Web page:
A mother’s legacy of love
It is the first Sunday of February, the month of love.
So let’s talk about love: the mystery from yore and yonder, from time immemorial to ever after.
I am blessed to have received the truest kind of love, the kind described by St. Paul—patient, kind, does not envy, does not dishonor others, does not delight in evil, is not self-seeking, is not easily angered, keeps no records of wrongs, rejoices in the truth, always trusts, always hopes, always perseveres.
Of course I received this not from a lover but from my mother!
My mother, Carmelita Vargas Salcedo, was called home by the Lord and gracefully departed in her sleep on the first of February. But her legacy of love will last forever.
She was my biggest food influencer. First, she ingrained in me the best flavors of home: Sta. Maria Bulacan’s chicharon, sinampalukan, embotido, monghe, achara. Then we traveled the world for food: she was my date in Turin, Italy, for my first Slow Food Festival. She was with me in Barcelona for the World’s 50 Best anniversary and in Bangkok for the Thai Food Expo.
Our countless food adventures included creating Nana Meng’s Kitchen, the tsokolate shop that preserved the hot chocolate recipe passed on from my grand aunt, Carmen Reyes Perez a.k.a Nana Meng. We developed the brand and made all our tsokolate from scratch. One of my fondest memories of her is how she fell asleep while standing as she was deshelling the cacao in the bilao (straw basket) to meet one of our first bulk orders. We had a good laugh over that. Another time we were trying to make tsokolate eh and folded the egg yolk into the hot chocolate without stirring enough, creating hot chocolate scrambled eggs! We laughed even harder.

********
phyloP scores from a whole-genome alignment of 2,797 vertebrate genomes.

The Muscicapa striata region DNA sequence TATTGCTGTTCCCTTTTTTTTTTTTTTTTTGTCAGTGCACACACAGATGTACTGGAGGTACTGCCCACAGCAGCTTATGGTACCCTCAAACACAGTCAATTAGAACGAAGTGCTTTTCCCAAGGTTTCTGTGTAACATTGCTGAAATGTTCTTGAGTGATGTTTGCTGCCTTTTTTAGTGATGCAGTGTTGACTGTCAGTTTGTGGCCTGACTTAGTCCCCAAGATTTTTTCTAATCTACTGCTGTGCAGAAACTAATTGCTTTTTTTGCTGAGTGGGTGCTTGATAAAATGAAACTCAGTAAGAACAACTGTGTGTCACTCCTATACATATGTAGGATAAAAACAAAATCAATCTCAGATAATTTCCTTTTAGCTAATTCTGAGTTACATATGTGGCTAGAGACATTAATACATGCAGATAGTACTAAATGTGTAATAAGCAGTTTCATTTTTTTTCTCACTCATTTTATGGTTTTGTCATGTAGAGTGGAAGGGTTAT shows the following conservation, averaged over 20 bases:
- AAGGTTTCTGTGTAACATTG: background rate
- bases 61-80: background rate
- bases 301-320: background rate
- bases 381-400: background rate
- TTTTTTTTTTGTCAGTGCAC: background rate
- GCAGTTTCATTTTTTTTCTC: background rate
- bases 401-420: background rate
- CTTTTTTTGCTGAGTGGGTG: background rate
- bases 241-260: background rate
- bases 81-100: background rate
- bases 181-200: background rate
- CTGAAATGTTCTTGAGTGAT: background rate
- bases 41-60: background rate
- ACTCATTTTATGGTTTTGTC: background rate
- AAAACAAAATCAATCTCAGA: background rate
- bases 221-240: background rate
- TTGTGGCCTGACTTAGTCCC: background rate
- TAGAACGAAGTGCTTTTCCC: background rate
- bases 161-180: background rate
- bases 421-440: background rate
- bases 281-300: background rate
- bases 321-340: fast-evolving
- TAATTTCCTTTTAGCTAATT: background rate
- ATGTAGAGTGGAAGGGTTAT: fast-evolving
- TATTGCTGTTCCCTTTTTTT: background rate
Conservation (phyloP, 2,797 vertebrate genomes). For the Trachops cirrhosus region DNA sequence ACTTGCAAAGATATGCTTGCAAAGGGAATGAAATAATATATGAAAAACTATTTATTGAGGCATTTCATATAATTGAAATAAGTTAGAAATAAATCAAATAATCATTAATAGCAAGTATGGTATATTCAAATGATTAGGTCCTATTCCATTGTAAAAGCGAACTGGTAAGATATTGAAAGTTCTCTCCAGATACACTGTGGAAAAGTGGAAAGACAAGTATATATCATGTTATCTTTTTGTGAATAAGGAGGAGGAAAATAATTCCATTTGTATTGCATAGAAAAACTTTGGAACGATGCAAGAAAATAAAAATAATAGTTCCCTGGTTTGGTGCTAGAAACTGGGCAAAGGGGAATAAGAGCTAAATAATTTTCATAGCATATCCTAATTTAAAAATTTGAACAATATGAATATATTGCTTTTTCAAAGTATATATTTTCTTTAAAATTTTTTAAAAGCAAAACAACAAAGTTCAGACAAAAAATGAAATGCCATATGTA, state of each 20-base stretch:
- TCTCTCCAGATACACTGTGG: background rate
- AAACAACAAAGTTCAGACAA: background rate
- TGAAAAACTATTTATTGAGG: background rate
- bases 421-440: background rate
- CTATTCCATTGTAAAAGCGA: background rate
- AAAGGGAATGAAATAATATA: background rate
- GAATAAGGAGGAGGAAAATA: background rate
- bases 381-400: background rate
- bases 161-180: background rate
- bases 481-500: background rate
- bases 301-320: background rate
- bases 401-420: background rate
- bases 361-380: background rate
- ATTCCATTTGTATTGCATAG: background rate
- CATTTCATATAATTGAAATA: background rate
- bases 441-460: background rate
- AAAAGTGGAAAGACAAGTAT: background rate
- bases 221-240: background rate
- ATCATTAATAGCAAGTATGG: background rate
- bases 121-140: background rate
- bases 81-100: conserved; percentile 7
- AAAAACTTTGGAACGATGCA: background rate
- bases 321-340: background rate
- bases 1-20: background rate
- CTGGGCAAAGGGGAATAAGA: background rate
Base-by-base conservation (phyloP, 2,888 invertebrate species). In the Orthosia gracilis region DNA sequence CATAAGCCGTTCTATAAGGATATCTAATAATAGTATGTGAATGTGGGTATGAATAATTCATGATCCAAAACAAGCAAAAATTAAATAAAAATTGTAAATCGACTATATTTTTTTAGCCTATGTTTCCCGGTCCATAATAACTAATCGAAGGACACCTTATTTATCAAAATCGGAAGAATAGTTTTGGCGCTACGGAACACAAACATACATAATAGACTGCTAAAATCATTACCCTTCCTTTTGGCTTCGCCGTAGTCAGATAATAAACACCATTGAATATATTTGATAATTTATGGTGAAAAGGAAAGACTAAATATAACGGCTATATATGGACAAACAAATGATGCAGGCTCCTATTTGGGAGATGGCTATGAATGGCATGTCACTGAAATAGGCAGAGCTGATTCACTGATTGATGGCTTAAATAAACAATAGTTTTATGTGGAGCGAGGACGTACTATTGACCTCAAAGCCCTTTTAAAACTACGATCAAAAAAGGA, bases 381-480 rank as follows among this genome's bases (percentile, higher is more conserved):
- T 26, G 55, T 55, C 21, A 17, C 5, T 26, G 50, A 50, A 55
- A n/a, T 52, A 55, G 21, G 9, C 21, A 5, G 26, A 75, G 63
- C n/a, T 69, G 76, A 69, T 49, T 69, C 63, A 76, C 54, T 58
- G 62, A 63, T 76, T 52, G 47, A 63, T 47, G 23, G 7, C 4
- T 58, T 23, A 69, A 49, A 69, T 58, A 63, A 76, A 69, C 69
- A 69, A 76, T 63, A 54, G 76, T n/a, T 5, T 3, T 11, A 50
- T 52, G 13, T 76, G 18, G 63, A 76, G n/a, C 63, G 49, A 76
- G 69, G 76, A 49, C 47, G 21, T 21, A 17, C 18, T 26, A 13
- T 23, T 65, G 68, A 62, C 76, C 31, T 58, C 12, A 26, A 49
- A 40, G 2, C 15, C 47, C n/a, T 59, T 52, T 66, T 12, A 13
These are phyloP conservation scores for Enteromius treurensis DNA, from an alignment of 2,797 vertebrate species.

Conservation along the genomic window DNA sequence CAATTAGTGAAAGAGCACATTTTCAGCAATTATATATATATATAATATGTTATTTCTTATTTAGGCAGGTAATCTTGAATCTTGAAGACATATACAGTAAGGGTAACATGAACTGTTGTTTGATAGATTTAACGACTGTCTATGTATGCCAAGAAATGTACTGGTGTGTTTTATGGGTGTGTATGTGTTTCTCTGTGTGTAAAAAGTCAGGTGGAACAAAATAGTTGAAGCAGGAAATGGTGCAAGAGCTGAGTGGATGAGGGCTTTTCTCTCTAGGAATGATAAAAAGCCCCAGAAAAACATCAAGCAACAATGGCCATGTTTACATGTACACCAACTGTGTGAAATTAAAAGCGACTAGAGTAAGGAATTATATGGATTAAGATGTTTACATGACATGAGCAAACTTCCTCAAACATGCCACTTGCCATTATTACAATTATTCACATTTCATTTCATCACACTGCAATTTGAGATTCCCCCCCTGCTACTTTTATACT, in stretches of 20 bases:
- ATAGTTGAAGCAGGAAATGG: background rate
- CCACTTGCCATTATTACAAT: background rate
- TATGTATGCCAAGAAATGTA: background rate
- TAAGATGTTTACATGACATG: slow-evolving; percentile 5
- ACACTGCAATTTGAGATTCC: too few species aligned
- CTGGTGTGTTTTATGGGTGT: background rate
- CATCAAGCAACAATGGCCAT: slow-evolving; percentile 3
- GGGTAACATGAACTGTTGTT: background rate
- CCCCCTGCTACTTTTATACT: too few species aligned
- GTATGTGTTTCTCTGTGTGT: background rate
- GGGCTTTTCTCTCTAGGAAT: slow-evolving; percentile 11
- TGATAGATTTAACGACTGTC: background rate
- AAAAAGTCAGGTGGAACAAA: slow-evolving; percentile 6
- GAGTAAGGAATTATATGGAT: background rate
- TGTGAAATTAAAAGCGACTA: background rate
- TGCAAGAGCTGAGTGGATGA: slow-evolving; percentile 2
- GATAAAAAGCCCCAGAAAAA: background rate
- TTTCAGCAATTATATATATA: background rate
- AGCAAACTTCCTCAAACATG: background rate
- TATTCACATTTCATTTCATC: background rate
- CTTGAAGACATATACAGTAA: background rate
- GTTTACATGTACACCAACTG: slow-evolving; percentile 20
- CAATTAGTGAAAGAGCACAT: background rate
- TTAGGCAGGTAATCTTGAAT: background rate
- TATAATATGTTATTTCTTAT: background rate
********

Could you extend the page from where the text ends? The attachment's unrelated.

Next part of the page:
We also worked hard to preserve our family heritage recipes. In writing the recipe for dinuguan (blood stew), we also had a good laugh trying to translate into English linisin ang tenga ng baboy (clean the pig’s ears).
But more than food recipes, I will cherish her “life recipes”:
How to stay beautiful. Stay unbothered. Say your piece, then let it go. Make a stand but do not hold a grudge. Fight for what you believe in but do not let it consume you.
How to negotiate. Assert your claim but do not get angry. Be not only insistent but persistent. Know when to hold your tongue but never back off.
How to love. The secret ingredient is forgiveness. Indeed I witnessed her many times allowing herself to be shortchanged. But she knew that it was for something of far greater value: peace. And in the end, you will find an abundance of love rising like the perfect souffle. Then life becomes sweet.
These are the recipes from my mother that I will keep with me now that she has returned home to the Lord, alongside, of course, her recipe for the best hot chocolate using Nana Meng’s Tsokolate.
I have been incredibly blessed with a mother who was wonderfully beautiful. If you knew her, you would also know that her beauty was incomparable both on the surface and from within.
Her secret ingredient for that is faith: she glows by the light of Christ.
“Fill up on God’s love everyday.” She had that written on her bedroom wall.
That’s another recipe to add to my collection.
I thank the Lord everyday for a mother who taught me not only how to make the best hot chocolate but also how to love.
Please say a prayer for my mom today … and let’s celebrate true love this month of February not only with chocolates but by filling up on God’s love everyday!
Requiem mass for Carmelita Vargas Salcedo will be on Feb. 7, 2, 9 a.m. at the Basilica of La Purisima Concepcion, Sta. Maria, Bulacan (Sta. Maria Church), to be presided by the Apostolic Nuncio Archbishop Charles John Brown.
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